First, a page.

Scorpions – Rock Believer (Album Review)

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I was just a kid in 8th grade when I wrote my first music review for my school newspaper in the very metal town of Albuquerque, NM. The year was 1982, and the record I reviewed was “Blackout” by Scorpions. I loved it, and made a passionate but poorly written case that, despite Klaus Meine’s occasionally thick accent, the record was a classic. So it’s with a mixture of nostalgia and amazement that I’m now writing a review in 2022 for a new Scorpions record. Klaus still has a bit of awkwardness in his pronunciations, but I’ll be damned if he doesn’t sound astoundingly good for a guy still singing about girls and rock and roll in his 70s.

In fact, it must be stated right up front that the core trio of Meine, Rudolph Schenker and Matthias Jabs seem to all be taking steady doses of some unknown elixir, because despite their age, they’re still swaggering and delivering the goods.

For my tastes, the Scorpions hit their classic stride in a string of strong albums that began with 1979’s “Lovedrive.”—an album which had a hilarious, awkward album cover that was provocative enough that my Mom forced me to throw the record out. I fortunately found an alternate, non breast-baring edition of “Lovedrive” the following week and bought it again, so my withdrawal was limited. And I soon also picked up the strong follow up, “Animal Magnetism.”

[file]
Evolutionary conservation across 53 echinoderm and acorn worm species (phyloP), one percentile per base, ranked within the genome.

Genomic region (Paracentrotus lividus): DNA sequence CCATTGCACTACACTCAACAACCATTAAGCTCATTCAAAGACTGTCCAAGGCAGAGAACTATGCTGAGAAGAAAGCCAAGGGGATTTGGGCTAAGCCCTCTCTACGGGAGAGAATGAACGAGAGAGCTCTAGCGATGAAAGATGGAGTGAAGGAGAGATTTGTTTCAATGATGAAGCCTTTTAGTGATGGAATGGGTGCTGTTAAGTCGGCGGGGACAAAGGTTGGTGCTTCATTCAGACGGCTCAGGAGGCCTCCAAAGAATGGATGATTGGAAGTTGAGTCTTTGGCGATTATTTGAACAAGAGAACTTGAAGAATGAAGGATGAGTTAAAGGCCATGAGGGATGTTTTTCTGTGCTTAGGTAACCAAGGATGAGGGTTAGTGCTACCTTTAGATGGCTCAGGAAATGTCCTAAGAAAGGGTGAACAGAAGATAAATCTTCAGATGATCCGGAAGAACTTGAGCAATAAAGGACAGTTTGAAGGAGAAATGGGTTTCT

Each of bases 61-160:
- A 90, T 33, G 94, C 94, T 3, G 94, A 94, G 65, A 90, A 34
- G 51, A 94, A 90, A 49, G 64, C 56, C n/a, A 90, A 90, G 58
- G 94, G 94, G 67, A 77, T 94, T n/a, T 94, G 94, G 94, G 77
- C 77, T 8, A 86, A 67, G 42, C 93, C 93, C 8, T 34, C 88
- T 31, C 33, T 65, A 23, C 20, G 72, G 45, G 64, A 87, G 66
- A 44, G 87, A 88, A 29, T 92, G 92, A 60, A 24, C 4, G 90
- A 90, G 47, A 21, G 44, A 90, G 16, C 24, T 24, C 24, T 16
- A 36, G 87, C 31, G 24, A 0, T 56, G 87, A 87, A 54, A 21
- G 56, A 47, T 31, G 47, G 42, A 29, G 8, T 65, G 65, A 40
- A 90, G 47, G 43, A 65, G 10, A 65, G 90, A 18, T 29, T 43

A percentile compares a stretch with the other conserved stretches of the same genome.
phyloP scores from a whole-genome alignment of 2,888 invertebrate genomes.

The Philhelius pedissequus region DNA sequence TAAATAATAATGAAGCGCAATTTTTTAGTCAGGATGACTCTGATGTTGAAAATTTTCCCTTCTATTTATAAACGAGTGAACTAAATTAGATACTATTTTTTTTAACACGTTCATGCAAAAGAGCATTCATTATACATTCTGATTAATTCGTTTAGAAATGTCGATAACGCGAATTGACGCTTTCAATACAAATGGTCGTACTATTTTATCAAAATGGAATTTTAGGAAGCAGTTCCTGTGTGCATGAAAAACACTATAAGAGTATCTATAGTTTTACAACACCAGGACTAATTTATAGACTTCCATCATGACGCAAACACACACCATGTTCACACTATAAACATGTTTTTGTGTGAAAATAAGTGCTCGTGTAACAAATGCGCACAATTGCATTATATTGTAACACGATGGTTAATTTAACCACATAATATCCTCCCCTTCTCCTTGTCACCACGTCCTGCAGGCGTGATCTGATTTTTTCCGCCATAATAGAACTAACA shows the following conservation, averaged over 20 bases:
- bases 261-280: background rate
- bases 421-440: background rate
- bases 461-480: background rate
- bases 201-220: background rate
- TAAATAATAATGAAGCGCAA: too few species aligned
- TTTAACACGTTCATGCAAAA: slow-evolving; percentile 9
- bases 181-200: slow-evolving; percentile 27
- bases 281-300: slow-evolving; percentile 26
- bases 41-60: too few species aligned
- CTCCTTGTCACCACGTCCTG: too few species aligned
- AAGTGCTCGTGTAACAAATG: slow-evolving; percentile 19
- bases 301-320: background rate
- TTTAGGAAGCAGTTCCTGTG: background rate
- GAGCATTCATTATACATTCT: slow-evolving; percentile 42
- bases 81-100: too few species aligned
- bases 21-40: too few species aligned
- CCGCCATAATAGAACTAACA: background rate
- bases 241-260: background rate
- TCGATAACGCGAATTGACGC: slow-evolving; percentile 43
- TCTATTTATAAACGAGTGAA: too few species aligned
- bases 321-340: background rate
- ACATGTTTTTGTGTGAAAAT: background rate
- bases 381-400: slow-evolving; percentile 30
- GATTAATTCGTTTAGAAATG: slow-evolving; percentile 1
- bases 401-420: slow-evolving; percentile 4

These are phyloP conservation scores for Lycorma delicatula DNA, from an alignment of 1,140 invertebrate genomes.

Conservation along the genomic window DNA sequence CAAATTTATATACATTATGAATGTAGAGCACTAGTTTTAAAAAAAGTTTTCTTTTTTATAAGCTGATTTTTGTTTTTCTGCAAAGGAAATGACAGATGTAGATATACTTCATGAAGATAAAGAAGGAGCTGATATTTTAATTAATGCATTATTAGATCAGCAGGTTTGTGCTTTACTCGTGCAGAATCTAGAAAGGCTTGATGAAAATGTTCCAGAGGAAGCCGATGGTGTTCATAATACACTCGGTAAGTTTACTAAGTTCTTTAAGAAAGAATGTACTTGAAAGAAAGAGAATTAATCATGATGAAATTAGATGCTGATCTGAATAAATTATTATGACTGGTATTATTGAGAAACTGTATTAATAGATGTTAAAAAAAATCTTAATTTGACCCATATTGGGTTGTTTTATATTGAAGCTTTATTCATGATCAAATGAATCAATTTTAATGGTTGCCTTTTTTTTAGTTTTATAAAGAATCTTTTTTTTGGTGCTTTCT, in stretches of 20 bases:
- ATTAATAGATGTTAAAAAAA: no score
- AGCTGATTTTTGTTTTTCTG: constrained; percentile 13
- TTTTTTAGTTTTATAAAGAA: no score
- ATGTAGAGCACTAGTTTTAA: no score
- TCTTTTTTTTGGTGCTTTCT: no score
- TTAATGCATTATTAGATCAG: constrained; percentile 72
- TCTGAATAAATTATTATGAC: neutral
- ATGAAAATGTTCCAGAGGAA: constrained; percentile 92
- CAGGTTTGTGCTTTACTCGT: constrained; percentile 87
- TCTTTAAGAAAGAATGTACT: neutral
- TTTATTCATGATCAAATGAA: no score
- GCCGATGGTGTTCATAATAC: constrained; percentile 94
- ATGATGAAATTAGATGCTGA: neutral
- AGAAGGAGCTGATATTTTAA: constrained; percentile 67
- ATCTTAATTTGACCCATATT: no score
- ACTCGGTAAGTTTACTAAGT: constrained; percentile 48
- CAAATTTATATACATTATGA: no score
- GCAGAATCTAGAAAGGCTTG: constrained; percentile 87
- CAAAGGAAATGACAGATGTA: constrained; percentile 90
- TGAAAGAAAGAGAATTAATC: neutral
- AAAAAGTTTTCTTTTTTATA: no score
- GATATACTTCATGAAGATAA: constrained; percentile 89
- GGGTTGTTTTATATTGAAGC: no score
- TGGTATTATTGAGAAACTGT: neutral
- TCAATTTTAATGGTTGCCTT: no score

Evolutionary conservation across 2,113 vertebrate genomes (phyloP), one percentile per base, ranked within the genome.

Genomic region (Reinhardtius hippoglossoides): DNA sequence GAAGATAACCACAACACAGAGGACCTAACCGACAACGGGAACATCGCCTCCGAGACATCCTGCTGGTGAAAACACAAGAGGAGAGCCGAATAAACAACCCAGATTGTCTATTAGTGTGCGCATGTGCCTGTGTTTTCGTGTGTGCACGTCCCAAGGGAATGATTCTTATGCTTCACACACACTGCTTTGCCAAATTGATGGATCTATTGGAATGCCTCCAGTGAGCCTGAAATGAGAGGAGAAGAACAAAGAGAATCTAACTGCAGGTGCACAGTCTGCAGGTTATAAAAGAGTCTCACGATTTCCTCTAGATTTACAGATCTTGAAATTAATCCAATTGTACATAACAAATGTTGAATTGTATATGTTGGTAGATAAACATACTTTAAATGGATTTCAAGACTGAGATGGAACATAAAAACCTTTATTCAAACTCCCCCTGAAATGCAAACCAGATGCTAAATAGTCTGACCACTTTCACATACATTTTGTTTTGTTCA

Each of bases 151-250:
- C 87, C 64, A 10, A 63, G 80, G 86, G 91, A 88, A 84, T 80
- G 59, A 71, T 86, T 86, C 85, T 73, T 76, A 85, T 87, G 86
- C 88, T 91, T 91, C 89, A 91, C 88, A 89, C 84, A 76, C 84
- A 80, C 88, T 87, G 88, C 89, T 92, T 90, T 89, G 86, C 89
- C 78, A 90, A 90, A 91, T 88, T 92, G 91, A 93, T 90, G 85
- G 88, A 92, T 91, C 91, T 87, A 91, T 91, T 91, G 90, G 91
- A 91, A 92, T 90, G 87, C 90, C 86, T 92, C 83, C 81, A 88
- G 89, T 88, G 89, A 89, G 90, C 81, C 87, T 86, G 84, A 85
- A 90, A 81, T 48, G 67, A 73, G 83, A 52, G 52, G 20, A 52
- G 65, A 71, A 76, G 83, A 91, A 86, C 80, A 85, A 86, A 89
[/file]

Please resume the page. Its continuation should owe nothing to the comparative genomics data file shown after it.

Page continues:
But it was “Blackout” that seemed to vault them to next level, with the radio hit, “No One Like You.” They had a great guitar tone, some really memorable solos, and catchy songs that stuck with you right out of the gates. Lyrics were at times hard to discern, but I could always make out enough to sing along to songs like “Another Piece of Meat” and “Don’t Make No Promises Your Body Can’t Keep”—tracks my mother most certainly would not have approved of. Ah…the spoils of youth.

“Love at First Sting” with its MTV sledgehammer “Rock You Like a Hurricane” was the last of the classic Scorpions run. For my money, the records to follow had some good songs, but suffered from inconsistent quality. And eventually the band fell into an identity crisis as the tastes of radio changed in the ‘90s.

The point of all of that, is to say that 2022’s “Rock Believer” is in many ways a triumphant return to form to the halcyon days of the band. The guitar tones, the production and the song writing all feel steeped in that old tradition. Even the album artwork, with the classic logo in the upper left corner, a retro looking font for the album tile, and a close up shot of a screaming face give a dramatic sense of déjà vu. It’s on brand.

“Rock Believer” comes out 50 years after the Scorpions debut, “Lonseome Crow” hit the shelves in 1972. Vocalist Klaus Meine and Guitarist Rudolf Schenker are the only remaining members in the lineup, but second guitar player Matthias Jabs has been onboard since “Love Drive” and can arguably be credited with solidifying the sound that made the Scorpions commercially successful. In age-defying fashion, the trio still sound great here, and the rhythm section of Paweł Mąciwoda (on board since 2004) and Mikkey Dee (formerly of Motorhead) stays in their lanes and puts down solid, energetic backing. Striving for that classic Scorpions sound, things have really come full circle and God bless Klaus, who belts out in “It’s simply in my blood!” He sounds remarkably spry for a singer in his 70s.